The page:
Computer Lingo

March 26, 2023 at 4:40 p.m. Lois Greene Stone

Creating a password is complicated. On some medical portal, I could use the name I gave my childhood canary and that’s okay, but it isn’t strong-enough for my tablet and phone. Seems medical records should be more private than emailing ‘hi, how’re you doing during this global crisis, and how’s your family holding up.’

Then there is the passcode.

Pass: ‘Do not pass Go’ ... a Monopoly board warning or command? I never did take a pass/fail course, but I did pass the baton in relay-racing, got a hall pass to leave class during high school, heard an old song that said, ‘pass the ammunition.’

And code? In religious school, I learned about the Code of Hammurabi, some really important laws to deal with civil and criminal things. The combination lock on the steel rectangle in the Girls’ Gym, high school, had turn right/turn left/three numbers but I didn’t think of that as a ‘code. Home room closet held my outer coat, and that locker was to hold mandatory gym suit or my clothing when I put on the one-piece, balloon shorts, puff sleeve attire washed and starched by my mother. A code was talking Pig Latin when I was pre-teen, holding the heavy black Stromberg Carlson telephone that was tethered to the wall; I was sure my parents had no idea what ooh-yea meant.

My new iPad was ordered sight-unseen and mailed to me. The computer store, although actually open in a local mall, was not going to transfer data from my previous one even if I’d gone in person, donned in a mask covered with a face shield for extra protection. By phone, a grandson 400 miles away, ‘walked’ me through the transfer and erasing the previous device or order to mail to the company’s trade-in place for some cash-back. Then came the e-mail: while my former tablet was ‘clean’ and such, some encoded item still present had to be removed. Go to Find My Phone, they said; my phone was next to me so why should I ‘find’ it. I looked in ‘settings.’ I never had that turned on, so what was I to do so the company can finish evaluating my trade-in? 

Ah. Call my Guru grandson back; he got my private information and took over my tech item here and dealt with the company.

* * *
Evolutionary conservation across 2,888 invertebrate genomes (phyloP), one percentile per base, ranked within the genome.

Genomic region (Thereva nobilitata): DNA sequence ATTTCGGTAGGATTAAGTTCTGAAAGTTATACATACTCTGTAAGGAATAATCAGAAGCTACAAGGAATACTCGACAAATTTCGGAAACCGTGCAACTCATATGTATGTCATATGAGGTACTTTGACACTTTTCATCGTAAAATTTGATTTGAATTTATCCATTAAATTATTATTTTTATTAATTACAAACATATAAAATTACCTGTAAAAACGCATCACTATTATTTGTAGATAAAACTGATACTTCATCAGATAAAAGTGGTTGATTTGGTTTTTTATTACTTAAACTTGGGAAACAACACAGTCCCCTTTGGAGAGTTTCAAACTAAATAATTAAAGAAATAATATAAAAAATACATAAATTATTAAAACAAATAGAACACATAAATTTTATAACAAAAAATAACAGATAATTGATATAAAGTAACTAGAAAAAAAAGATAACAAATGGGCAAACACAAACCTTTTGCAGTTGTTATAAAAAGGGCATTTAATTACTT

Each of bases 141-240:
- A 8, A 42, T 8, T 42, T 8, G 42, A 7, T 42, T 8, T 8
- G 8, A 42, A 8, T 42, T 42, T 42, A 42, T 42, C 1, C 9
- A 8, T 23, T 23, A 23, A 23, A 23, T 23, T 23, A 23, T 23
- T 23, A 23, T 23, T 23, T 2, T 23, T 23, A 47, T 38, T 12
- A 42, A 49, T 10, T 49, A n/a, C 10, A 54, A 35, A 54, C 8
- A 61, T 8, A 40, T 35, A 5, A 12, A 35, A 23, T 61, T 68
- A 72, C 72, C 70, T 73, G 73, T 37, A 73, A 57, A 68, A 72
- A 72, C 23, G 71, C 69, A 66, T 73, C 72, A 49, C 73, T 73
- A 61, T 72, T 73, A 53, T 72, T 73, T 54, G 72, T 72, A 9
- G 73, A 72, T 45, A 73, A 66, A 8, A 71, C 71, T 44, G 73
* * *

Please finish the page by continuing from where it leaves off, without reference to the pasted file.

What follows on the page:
Well, suggesting I change my password, and to something I might even remember, my husband and I sat at the kitchen table. A real table, by the way, and not a counter with high stools that, at our ages, we’d have trouble even climbing on. He said, ‘make it strong.’ Why isn’t a weak one as good since everyone will expect strong? I can remember weaker ones since those don’t need upper case, lower case, numbers, math symbols, and be at least eight letters long! Okay, how about a ‘p’ and maybe a ‘t’ to start? The ‘p’ might look both upper and lower case, so that was out, the ‘t’ when handwritten might look like a plus-sign. Out. An ‘s’ or ‘c’ ‘or k’ or ‘m’ or ‘n’ – oh, you get the idea. They also might confuse me since I’d be handwriting those in my little ledger. A lower-case ‘l’ seems too much like the numerical ‘1' so that was out. Let’s go back to the letters, I suggested, and also do the math symbols. Writing out a dollar sign appears that I’m crossing out a big ‘S’ and the tic-tac-toe board had me want to play as its meaning as hashtag just isn’t in my memory bank. The ‘&’ looked like a musical symbol; oh, let’s do symbols as the last step in creating a password! Okay, how hard can numbers be? We got four numbers. Could I remember those easily? Possibly if the other necessary things for a password were also meaningful. And I shouldn’t use birthdays, anniversaries, graduations, old phone numbers.... why! Who are all these people in space that know these about me! All right. I won’t use any of those.